Ball in the House is one of Boston's longest-running A Cappella groups, performing since the late '90s. Monty, Wallace, Jonny, Kevin and Dave will perform live on WERS for the first time in over a year on Juneteenth - Saturday, June 19th - singing material that covers a range of Black musical history, and both celebrates Black artists and teaches some of the history behind the holiday. Ahead of the performance, they caught up with afternoon host Phil Jones:
YOU GUYS HAVE BEEN BUSY PERFORMING AGAIN! WHAT'S GOING ON?
Dave Guisti: Well after the shutdown we cancelled a midwest tour, and all these arts and education shows. So we were brainstorming what to do and approached Wilmington Cable, who used to film a lot of our school performances and said 'hey, would you be interested in hosting our virtual program' and they said 'yeah!'. I don't know how many we've done but it's been a lot. Slowly now, things are opening up again and we're booking some outdoor shows. We've been blessed!
HOW LONG HAVE YOU GUYS BEEN ABLE TO PERFORM TOGETHER?
Wallace Thomas: We haven't been able to be in a bubble, but we can take on a bubble mindset. So I see my family, and that's it. We've been able to rehearse, and now that everyone in the group is vaccinated we can get back to the studio.
DG: Though for a band that was doing 200 shows a year, we did go from March 2020 til about November without seeing each other.
WHAT DO YOU GUYS DO FOR DAY JOBS?
DG: We're full-time! We write, arrange and do the business.
Jon Ryan: Well, Kevin's a substitute teacher, but when we have a gig he says "I can't make it today!".
I'D LIKE YOU TO IMAGINE FOR A MOMENT THAT IT'S 2023. COVID IS TOTALLY GONE, AND THERE'S NO LIMIT TO YOUR BUDGET. WHAT'S YOUR DREAM PROJECT? WHAT WOULD YOU BE WORKING ON?
JR: Even though you can reach more people with recording, there's something to an A Cappella group that needs performing. I find that shows that involve the audience a lot, where they participate, and talk about music are better. If we can do some education, teach anti-racism, the history of Black music in America, the historic connection to A Cappella music in American history. I'd love to do a show of the stuff we find interesting and make it really interesting to an audience.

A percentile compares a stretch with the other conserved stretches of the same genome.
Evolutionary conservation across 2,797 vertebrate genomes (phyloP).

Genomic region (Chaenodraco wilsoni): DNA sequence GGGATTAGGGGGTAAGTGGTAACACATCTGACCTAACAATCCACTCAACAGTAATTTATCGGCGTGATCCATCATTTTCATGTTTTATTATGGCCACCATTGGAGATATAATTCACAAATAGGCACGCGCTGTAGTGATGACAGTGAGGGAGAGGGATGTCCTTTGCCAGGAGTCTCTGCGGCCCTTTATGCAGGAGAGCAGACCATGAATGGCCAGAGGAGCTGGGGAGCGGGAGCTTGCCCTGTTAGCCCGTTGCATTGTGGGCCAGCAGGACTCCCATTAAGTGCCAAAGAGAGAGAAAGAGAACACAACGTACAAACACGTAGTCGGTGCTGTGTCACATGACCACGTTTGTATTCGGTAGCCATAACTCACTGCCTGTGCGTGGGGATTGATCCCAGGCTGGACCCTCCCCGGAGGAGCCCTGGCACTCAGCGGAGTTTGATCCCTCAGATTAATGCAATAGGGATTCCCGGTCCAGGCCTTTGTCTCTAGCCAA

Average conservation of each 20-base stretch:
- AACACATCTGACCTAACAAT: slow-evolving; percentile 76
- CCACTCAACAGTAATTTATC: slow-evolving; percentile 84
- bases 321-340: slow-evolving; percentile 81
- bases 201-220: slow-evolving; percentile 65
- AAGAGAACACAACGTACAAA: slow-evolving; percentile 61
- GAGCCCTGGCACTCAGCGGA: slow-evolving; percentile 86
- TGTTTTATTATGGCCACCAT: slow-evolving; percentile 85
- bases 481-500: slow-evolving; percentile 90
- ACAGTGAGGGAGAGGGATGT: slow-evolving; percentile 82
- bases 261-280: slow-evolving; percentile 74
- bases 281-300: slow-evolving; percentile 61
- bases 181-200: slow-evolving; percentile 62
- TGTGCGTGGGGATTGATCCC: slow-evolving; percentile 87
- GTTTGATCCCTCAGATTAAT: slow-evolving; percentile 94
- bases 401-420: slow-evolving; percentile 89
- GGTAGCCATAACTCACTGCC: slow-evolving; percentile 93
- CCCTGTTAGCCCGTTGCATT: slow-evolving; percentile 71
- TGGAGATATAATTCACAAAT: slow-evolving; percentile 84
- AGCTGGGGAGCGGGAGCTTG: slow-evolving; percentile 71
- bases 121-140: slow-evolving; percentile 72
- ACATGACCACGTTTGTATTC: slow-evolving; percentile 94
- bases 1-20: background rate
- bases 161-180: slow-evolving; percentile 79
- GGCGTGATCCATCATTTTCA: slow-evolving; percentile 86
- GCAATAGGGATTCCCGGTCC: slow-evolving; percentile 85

Monty Hall: Honestly, my dream is to record full-length, all originals with Timbaland.
DG: No Beyoncé?!
WT: You will never meet a bigger fan of Beyoncé than this man.
MH: She gets a feature! But I want Timbaland to produce.
WHAT'S ONE THING PEOPLE DON'T ALWAYS KNOW ABOUT A CAPPELLA AND THE MEDIUM THAT THEY SHOULD?
WT: Not just in A Cappella, but across all American music…. There is no American music without Black people. Pick your medium, from Big Mama Thornton to early doo-wop groups, African-Americans were there. Then, through cover songs, or what have you, the songs get used without giving people the credit they deserve. Now more people are learning, I'm learning.
DG: One thing I focus on too, is spirituals. Enslaved people, they needed A Cappella to get through every second of every day. They sang to get through. We learn that each time we do a show, that music hits you differently every day, and it really can be a lifeline.
JR: There's other styles too, country and folk music that have Black music at the root. Even Barbershop, which is a form of A Cappella and considered very white, began in Black barbershops. Some of the music winds up totally separate from its origins.
I WANTED TO THANK YOU FOR BUILDING THIS SPECIAL JUNETEENTH SET FOR US. WHAT SHOULD PEOPLE EXPECT?
MH: A celebration, with a message. A lot of Black artists, Stevie Wonder, Chaka Khan.
WT: We'll do old school and new school! We've given it a lot of thought.
I CAN'T WAIT TO HEAR IT! THANKS, GUYS, AND SEE YOU BACK IN THE ERS STUDIO SOON AS WE OPEN BACK UP!
You can hear Ball in the House's special Juneteenth performance by streaming or tuning into WERS 88.9 at 2 p.m. on Saturday, June 19th.